Peaked fossil fuels will also be getting more expensive/less available during this time, so we will have an expanding virtuous circle.

I’m optimistic that the above will happen, I just have reservations about whether it will happen in time to fend off unstoppable positive feedback climate change, let alone what is already in the pipeline.

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Nick Palmer July 26, 2010 at 05:28

Oh, BTW it was your colleague Scott’s post about

Stuck on the bus – a ref to “Speed”(with Keanu Reeves) that sparked off my “Field of Dreams” ref…

Like much of what we have to do to get to a sustainable, resilient, durable civilisation, our initial strategies won’t always make complete sense measured with the yard sticks of success that we currently use.

I’ve often said that things like incineration with energy recovery, which are often touted as a green way of dealing with waste, are rather like jumping 6 feet over a 20 foot wide crevasse, on the other side of which is “sustainability”. For a while you’re heading fast towards the other side but you inevitably end up broken at the bottom. Maybe a better strategy is to go backwards for a while to get a “run up” (the French call it “reculer pour mieux sauter” to redesign stuff so that the gap can be cleared in one big jump.

Alternatively, one could take a long sideways detour around the crevasse. What we need to guard against is the siren voices that offer quick fix “six foot jump” solutions because, unfortunately such ideas are very attractive to most bureaucrats, planning and government types who only think in “jobsworth” terms of box ticking, five year strategies and electoral terms.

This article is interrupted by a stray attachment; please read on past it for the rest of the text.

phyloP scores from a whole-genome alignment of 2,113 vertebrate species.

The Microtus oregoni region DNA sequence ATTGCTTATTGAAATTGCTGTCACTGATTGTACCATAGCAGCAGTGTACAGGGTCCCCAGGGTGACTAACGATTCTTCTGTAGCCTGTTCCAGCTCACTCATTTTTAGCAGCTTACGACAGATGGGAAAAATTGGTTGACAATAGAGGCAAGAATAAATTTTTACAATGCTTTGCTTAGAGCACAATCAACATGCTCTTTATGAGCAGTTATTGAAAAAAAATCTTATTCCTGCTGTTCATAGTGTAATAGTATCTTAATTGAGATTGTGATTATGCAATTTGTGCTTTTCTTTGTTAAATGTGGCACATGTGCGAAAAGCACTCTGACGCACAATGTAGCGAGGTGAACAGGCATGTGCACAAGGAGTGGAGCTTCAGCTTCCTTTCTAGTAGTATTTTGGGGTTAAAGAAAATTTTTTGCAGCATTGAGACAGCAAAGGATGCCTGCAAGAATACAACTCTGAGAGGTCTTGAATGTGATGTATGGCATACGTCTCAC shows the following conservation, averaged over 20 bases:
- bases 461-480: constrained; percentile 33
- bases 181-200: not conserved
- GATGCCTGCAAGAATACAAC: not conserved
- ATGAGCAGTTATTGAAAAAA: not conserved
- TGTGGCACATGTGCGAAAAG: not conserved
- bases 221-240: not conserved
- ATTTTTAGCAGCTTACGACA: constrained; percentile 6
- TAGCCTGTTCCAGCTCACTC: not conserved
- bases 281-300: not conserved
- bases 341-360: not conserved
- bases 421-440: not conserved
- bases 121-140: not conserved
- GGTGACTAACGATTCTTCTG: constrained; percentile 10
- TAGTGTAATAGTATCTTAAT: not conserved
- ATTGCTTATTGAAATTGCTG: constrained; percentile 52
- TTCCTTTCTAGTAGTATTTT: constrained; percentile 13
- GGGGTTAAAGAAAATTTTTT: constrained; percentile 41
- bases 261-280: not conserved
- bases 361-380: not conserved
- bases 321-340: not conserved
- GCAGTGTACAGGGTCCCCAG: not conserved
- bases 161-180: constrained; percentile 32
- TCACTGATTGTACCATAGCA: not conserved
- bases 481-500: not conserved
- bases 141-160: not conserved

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Joshua July 26, 2010 at 13:32

Nick,

Excellent! I love your 6-foot jump over a 20-foot crevasse – that is a great way to describe these green-washed “solutions” like burning garbage to generate power or finding “clean coal” (the ultimate green-washing, I think we’ll find perpetual motion before we create clean coal).

I think you’re absolutely correct with the “build it and they will come” mindset for creating our renewable energy future. I just hope we can overcome the shocks of oil and still maintain the ability to transition to a renewable, sustainable system. I would prefer we did it before the peak oil really creates problems. If not, hopefully the casualties will be few.

Cheers,
Joshua